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Berlin Graduate Students Research Holocaust Victims for Stolperstein Memorial

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David Jedwab on Life in Berlin

David discusses his early life growing up in Pankow, Berlin and the large Jewish community established in the city before the war.

David Jedwab on Life in Berlin

Language: English

David discusses his early life growing up in Pankow, Berlin and the large Jewish community established in the city before the war.

USC Shoah Foundation Teaching Fellows Alina Bothe and Gertrud Pickhan’s course “The Deportation of Polish Jews from Berlin in 1938” has led to another family learning its fate for the first time and receiving a special memorial called a “Stolperstein.”

Bothe and Pickhan’s course at Freie Universität Berlin focuses on the Polenaktion, the expulsion of 1,500 to 6,000 Jews from Berlin Oct. 27-30, 1938, who were then forced to go to Poland. Students research specific families, using the Visual History Archive and other records, to uncover what happened to them before, during and after the Polenaktion.

Last summer, one student from the course, Veronique Mickisch, was able to meet the family she researched at their home in New York. She also helped organize  “Stolpersteine” (“stumbling blocks”) for the family: engraved cobblestones bearing the names of the deceased family members laid outside their former home in Berlin, where they had been forced out during the Polenaktion.

Earlier this month, two more students were able to get Stolpersteine laid for the family they researched in Bothe and Pickhan’s course. Ada Rigacci and Anna Emelianova, both graduate students at Freie Universität Berlin, were assigned to research the Jedwab family.

While Bothe and Pickhan usually decide which families their students will research, retired minister Gerhard Hochhuth, who coordinates Stolpersteine in his neighborhood, reached out and asked if they could research three members of the Jedwab family who were deported.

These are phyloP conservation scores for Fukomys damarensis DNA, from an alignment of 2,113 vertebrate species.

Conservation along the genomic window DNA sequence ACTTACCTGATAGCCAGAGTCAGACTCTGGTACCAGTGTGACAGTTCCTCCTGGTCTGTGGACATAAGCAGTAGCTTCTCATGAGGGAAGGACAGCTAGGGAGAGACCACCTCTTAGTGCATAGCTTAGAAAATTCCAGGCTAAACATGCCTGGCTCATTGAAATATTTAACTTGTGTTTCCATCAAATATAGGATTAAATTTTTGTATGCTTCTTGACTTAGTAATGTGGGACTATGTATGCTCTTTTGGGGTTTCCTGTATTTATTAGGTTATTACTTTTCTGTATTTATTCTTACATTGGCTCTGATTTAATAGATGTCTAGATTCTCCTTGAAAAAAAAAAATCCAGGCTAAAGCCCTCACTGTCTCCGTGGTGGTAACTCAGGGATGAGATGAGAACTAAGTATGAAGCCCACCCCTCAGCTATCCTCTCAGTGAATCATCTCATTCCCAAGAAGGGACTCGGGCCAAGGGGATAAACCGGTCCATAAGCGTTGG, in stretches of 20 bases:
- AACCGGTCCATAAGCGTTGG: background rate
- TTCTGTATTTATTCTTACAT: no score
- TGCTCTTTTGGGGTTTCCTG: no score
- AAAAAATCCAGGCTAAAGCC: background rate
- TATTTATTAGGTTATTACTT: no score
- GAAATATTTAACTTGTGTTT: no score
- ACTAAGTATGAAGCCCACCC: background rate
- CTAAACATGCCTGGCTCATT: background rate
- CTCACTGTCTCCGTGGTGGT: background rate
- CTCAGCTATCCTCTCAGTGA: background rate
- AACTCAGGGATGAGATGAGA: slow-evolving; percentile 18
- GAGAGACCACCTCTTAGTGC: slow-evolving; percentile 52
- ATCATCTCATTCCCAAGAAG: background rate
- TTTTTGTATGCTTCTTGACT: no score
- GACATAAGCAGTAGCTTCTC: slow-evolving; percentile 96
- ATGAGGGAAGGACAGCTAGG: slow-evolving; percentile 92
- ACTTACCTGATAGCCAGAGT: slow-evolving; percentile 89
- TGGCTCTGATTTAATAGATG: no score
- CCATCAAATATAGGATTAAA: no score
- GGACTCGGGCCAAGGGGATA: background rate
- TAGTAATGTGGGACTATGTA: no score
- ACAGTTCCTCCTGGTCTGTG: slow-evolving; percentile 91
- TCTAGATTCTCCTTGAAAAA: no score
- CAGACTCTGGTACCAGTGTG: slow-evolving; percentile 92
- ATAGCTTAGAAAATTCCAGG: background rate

Rigacci and Emelianova watched the Visual History Archive testimony of David Jedwab, who was sent to England on the Kindertransport in 1938. Through additional research at Berlin records offices and other sources, they discovered more about David’s parents and extended family. They found that while David and his sister were able to escape to England, most of the rest of the family died in the Lodz ghetto.

Bothe, Rigacci and Emelianova spoke at the ceremonial laying of four Stolpersteine for Simon, Cywia, Jacob and Josef Jedwab in front of the former Jedwab apartment, number 11 Maximilian Street, Berlin, on April 15. About 60 people attended the ceremony, including members of the Jedwab family who had never been to the building before.

“The ceremony was a wonderful occasion for us to meet the members of the family and to realize how important and moving the laying of the stumbling stone was not only for them, but also for us,” Rigacci said. “We were also really impressed by the interest and the sympathy shown by the neighborhood.”

Emelianova said members of her own family were forced to flee Ukraine during the Holocaust and not all of them survived. She understands how meaningful it is for family members to find out what happened to their ancestors and receive a memorial like a Stolperstein.

“On one side it is a celebration of the fact that the Jews in Germany and in other countries do not have to live in fear of a physical persecution anymore,” she said. “On the other side it is a strong reminder about that horrible time, which should prevent this fear from coming again.”

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David Jedwab on Life in Berlin